Handling two (or more) groups of PCs at the same time is a very tricky area to explore. Through trial and error, I have had successes and failures, and this experience I will try to impart.
For the sake of arguing, let's take the individual reasons why the group is split up out of the equation for now, and deal with the fact that you indeed have multiple groups of PC's within the same gaming session.
go) Split-Players: I have tried splitting up the players into different rooms, but I feel like I am neglecting the side that I'm not currently giving my attention. If you do decide to split them up and take turns DMing each group, you will need to be fast on your feet. I mean this figuratively and literally. You will want to spend brief moments with each group, forcing you to hustle back and forth between the two. You will also want to be quick, clear and concise with your DMing, so that the players register all they need to know in the shortest amount of time, and are able to respond in a like manner. Spend five minutes with group go, filling them in on the situation and possibilities. Tell them you will return in five minutes for their actions or responses. Hustle over to group 2 (like Mrs. Doubtfire) and do the same. This hit-and-run technique works best with players who are as fast as the DM, and the bogs begin when the players lag behind. Generally, I run this option on rare instances (see below).
2) Combined-Players: The players in this option never leave the table, regardless of how many split parties there are. Keeping the players together allows everyone to enjoy all aspects of the game. It relies on the fact that split groups will know about most of the other group's experiences, but must restrain using out of character knowledge of those events. This is what I want! Have you ever gone to a horror flick, and saw the murderer stalking the woman in the shower? Very exciting to watch, especially when you want to yell out warnings to her, despite the fact she can't hear you. In D&D, it's great fun to watch the other group get assaulted by thugs while you're sitting in the tavern, waiting for the 'soloing players' to get with it and join with the rest of the group. Not only are you not running all about like a beheaded chicken, but the players never really experience any downtime. The game pauses briefly for one group (5 minutes is nothing, especially when you get to enjoy the activities of the other group/s), but the sense of an extended delay of game is avoided.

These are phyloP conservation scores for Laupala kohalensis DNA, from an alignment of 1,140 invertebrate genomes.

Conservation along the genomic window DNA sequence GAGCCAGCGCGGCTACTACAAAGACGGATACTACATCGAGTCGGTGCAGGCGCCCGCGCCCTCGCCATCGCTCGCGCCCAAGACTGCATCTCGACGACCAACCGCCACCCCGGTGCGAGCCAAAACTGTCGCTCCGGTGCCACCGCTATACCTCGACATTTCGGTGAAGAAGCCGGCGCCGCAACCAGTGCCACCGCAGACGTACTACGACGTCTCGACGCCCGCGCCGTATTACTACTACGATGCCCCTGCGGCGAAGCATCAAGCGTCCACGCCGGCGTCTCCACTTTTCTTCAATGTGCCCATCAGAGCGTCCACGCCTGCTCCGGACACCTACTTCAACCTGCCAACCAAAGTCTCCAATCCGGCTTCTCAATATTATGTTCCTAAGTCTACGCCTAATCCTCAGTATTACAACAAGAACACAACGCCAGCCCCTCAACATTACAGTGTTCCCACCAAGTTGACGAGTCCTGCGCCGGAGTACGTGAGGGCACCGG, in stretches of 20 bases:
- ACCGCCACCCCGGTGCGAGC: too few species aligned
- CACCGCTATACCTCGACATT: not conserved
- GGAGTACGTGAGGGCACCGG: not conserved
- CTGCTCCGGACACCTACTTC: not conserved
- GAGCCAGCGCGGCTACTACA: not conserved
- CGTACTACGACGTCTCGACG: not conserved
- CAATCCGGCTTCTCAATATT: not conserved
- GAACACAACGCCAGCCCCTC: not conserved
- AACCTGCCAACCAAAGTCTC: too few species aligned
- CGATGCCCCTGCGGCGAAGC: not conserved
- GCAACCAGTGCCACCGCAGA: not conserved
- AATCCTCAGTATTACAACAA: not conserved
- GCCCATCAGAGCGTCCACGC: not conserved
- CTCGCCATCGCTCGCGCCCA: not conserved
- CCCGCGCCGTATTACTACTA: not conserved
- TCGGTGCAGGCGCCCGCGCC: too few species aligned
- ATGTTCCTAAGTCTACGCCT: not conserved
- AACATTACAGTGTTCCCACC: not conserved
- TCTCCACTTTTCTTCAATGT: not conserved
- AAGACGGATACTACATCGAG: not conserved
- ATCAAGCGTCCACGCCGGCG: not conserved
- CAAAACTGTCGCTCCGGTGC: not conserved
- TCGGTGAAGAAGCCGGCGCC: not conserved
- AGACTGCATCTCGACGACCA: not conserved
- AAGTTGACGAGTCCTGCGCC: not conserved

The only exception to this is when there is sensitive information I want to keep away from the other groups. If group go is talking to an NPC regarding a puzzle or quest, and the players of the other group are at the same table, it's impossible for them to suppress knowledge of the solution. They can say their characters don't know the answers earned by the first group, but the players themselves won't be able to role-play the wrong answers effectively. In addition, I want each player to solve puzzles and the like on their own, without being robbed by the other group's success. That's a huge chunk of the fun!
3) No-Party-Splitting: If you want to discourage the groups from splitting up, teach them that the D&D world is a dangerous place to be in when their numbers are divided. Players who get whacked upon repeatedly after going on solo missions (despite the pleas of the other players stay together) will realize that it's safer (and healthier) to stay with the larger numbers. (Ever seen Aliens? What happened when the Marines split up? Ripley needed more Marines..."Game over, man. Game OVER!")
4) Notes: Finally, the examples above generally work when split groups are allies. If you are ever in a situation where two or more groups are divided amongst themselves, you are forced into option one. Things like tactics, intentions, motivations, etc. need to be kept privy amongst that group, and discussing such things while at the table will defeat the purpose. Also, when one character is plotting something he doesn't wish the others to know about (nabbing the best gems for himself, keeping certain information from others, planning a suprise attack, etc.), it's quicker and easier to slip notes than to split off into another room.
With a bit of experimentation, you will discover the best technique for your group. If a private matter can be summarized in a sentence or two, your best bet is to use notes. Extended dialogue should be handled in brief, private discussion of no more than five minutes. Remember to keep the action moving along at a brisk pace, else the other players will become restless and the mood will be lost. You won't have to fear divided parties as long as you have a prepared plan of action on how to handle such situiations, and eventually, you just might look forward to those multiple party sessions!